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How Accurate Is Netflix's Fatherhood?

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Kevin Hart's latest film has just landed on Netflix — though it's a lot different from his usual projects. The heartbreaking comedy-drama "Fatherhood" tells the story of Matthew Logelin (Hart), a man whose wife Liz (Deborah Ayorinde) dies shortly after giving birth to their daughter. Matt embarks upon single parenthood and raises his daughter Madeline (Melody Hurd), though he's not alone — his blog on widowhood attracts national attention in the form of TV interviews, personal letters, and even donations.

Hart impressed reviewers with his more serious role. Lovia Gyarkye of The Hollywood Reporter noted: "Hart, usually known for his comedy ... embraces a more dramatic side here, and is surprisingly convincing in these moments." With subject matter as sad as "Fatherhood," it's hard to think that this story could possibly be based on a real life family — but it is. The real Matt Logelin documented his and his wife's relationship, Maddy's birth, and Liz's unexpected death on his blog that gained tons of attention. But just how accurate is "Fatherhood" to the real story?

Fatherhood is faithful to the source material

The "Fatherhood" screenplay was based on Matt Logelin's book "Two Kisses for Maddy: A Memoir of Loss and Love," which was adapted from his blog "Matt, Liz and Madeline: Life and Death, All in a 27-Hour Period." According to History vs Hollywood, "Fatherhood" is very similar to the real story of the Logelin family. Matt and Liz were high school sweethearts who married a few years after finishing college, and Liz became pregnant a couple years later. As depicted in the film, Liz did experience some complications during her pregnancy like low amniotic fluid, which required her to be put on bed rest for several weeks before she had an emergency cesarian section (via History vs Hollywood).

Also true to the story was Liz's untimely death only 27 hours after giving birth to Maddy. As reported by the Star Tribune, Liz was on her way to meet Maddy in the NICU when tragedy struck: "'Are you ready to go?' the nurse asked. Liz said yes, turned to sit in the wheelchair, and suddenly said: 'I feel light headed.' She passed out and never regained consciousness." Liz died from an undetected pulmonary embolism, and she never got to hold her daughter.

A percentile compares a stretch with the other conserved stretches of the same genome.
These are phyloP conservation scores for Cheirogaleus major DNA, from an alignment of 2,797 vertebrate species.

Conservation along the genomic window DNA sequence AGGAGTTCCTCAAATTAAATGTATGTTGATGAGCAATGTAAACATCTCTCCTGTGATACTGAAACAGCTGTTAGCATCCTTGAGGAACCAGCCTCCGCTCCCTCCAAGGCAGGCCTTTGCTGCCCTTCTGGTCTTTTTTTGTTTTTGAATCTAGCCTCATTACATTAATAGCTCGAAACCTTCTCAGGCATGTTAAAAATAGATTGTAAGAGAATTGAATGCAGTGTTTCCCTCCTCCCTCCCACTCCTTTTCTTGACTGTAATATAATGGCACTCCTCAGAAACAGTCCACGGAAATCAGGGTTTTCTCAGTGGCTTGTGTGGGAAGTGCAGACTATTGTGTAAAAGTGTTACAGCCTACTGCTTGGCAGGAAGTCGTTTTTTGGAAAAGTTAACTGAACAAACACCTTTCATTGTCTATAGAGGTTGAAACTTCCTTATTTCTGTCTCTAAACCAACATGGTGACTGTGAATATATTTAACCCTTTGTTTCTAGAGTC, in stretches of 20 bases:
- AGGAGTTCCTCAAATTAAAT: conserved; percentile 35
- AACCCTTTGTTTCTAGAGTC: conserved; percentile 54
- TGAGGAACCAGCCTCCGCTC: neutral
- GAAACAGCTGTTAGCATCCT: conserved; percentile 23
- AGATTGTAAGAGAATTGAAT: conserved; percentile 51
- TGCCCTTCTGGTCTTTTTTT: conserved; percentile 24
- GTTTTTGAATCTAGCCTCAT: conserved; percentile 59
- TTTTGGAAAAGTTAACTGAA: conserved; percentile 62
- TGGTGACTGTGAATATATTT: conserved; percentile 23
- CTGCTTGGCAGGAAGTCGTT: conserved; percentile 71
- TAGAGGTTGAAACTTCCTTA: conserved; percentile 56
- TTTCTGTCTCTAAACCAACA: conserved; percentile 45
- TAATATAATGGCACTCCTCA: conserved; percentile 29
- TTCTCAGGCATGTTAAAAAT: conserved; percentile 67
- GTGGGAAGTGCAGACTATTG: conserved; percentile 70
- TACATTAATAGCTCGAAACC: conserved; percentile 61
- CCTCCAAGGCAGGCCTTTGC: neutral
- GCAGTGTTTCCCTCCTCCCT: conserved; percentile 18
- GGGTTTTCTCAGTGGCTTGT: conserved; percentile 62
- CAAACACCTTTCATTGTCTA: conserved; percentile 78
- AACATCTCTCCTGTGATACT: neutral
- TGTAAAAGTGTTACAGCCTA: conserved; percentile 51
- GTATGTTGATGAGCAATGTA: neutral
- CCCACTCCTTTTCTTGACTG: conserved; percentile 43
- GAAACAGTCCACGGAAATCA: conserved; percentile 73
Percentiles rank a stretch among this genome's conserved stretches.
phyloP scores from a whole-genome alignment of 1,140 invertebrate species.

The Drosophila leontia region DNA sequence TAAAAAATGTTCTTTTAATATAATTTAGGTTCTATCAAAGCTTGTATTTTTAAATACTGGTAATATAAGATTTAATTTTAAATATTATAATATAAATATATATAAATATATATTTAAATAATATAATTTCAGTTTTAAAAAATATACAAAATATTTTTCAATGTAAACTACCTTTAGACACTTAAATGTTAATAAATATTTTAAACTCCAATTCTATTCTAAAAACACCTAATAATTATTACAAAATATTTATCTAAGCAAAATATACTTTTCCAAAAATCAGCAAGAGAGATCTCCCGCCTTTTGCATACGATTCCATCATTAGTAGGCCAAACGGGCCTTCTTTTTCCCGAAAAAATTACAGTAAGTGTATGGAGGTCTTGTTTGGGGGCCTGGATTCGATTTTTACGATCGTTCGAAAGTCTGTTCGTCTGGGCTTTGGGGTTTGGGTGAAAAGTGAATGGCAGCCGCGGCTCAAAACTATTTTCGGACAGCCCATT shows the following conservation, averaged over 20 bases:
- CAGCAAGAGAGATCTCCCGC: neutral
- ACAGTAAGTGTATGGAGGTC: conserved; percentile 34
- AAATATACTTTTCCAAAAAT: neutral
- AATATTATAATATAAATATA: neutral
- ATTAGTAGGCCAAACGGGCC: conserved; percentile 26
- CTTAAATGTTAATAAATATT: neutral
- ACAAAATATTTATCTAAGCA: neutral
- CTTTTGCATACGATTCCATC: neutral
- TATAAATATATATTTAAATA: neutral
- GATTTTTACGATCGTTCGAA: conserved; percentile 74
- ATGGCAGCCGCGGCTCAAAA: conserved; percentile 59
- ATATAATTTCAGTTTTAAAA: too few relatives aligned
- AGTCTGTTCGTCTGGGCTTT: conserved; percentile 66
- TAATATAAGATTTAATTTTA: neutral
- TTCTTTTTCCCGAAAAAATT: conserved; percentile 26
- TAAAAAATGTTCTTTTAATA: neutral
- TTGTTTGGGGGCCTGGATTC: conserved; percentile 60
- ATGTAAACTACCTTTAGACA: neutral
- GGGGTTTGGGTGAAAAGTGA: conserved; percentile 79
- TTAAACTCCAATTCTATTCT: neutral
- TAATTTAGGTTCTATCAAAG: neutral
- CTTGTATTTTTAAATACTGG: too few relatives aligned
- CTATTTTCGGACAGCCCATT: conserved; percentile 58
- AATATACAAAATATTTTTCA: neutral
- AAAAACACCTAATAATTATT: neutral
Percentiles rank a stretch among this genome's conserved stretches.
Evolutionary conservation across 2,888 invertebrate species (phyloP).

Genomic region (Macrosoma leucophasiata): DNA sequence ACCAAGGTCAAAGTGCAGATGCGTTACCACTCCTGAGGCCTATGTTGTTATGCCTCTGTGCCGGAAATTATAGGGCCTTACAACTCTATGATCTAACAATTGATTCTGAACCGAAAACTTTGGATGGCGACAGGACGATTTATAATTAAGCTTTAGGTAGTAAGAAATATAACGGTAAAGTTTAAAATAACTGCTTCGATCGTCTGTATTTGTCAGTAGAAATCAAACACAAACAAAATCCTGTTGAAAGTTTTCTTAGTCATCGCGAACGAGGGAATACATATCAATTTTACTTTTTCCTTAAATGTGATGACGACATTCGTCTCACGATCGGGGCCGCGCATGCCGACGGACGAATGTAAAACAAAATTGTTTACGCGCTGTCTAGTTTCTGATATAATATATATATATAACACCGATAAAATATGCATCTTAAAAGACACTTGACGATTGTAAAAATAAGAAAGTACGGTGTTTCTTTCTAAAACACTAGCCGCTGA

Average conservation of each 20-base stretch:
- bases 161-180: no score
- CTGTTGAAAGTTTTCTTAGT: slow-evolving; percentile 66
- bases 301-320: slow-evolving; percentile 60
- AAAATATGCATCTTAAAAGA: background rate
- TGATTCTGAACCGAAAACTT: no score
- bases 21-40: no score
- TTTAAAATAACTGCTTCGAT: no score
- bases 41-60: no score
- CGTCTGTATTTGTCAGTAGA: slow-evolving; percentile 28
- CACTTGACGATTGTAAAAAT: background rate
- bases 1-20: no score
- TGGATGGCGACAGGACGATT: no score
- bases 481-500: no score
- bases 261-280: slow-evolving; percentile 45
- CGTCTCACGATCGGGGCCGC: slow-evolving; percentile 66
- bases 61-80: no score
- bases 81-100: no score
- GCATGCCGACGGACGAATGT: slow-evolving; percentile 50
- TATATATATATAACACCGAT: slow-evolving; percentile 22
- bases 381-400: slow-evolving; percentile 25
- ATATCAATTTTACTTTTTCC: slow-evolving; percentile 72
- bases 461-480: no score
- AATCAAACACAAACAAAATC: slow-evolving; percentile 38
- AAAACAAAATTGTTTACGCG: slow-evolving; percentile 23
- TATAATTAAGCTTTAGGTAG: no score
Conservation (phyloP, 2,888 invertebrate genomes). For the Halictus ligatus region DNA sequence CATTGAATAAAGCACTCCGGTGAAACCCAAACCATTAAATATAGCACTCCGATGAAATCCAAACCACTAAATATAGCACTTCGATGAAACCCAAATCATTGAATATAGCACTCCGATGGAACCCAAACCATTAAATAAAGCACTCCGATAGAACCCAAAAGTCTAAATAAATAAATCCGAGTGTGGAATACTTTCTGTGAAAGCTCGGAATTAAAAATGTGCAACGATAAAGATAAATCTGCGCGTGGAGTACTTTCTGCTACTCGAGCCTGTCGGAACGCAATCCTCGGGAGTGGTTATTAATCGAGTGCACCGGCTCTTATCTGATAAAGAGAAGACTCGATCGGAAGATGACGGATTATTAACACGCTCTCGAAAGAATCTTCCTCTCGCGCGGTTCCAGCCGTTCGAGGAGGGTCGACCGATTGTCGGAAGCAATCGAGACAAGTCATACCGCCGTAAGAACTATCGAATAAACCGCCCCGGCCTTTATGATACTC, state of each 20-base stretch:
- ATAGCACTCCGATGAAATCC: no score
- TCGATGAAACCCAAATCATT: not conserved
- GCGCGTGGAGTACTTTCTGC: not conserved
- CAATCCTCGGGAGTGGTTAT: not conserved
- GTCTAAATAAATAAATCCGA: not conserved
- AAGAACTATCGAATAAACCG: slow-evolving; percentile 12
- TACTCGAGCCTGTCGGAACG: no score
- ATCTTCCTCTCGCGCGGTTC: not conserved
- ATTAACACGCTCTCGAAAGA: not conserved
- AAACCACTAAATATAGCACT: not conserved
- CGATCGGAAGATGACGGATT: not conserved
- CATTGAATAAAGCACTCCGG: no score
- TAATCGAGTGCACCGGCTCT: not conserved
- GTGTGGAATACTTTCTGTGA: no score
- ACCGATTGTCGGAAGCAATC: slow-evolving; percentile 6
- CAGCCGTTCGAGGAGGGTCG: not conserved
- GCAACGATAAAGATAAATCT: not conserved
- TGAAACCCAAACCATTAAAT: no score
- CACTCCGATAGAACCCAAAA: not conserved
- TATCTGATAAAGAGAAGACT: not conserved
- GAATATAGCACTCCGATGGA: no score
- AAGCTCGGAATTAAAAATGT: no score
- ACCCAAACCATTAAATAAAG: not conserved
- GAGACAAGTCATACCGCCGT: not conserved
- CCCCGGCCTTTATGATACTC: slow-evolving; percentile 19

Other similarities between Matt's book and "Fatherhood" are the support Matt and Maddy got from strangers, the motherhood group Matt attended, some of the ways Matt's family reacted to Liz's death and his being a single father, and the fact that Matt eventually found love again.

There was one significant difference between Fatherhood and the true story

Though the majority of "Fatherhood" stays true to the real story, there are some differences as noted by History vs Hollywood: the support group met up at a park, the character Jordan (Lil Rel Howery) doesn't seem to be based on a real person, and some of the comic elements were likely added to balance out the film. One of the most obvious differences is in the casting — the Logelin family is white in real life, though the majority of the film's stars are Black.

The decision to cast Black actors in the story originally about a white family may not seem poignant at first glance, but Aramide A. Tinubu wrote how the change actually brings up important points about the high maternal mortality rate for Black women. For NBC News, Tinubu wrote that "Despite technological and medical advances, it is still more dangerous for a Black woman — no matter her age, health or socioeconomic background — to give birth in the United States than many other places in the world, and the rate of maternal mortality in the U.S. has actually gone up in the last 20 years. While the surviving loved ones of Black women who died in childbirth have begun routinely speaking out about and leading protests against the lack of care the women experienced while giving birth, little appears to have changed. A movie like 'Fatherhood' can perhaps at least contribute to this growing awareness and these calls for change."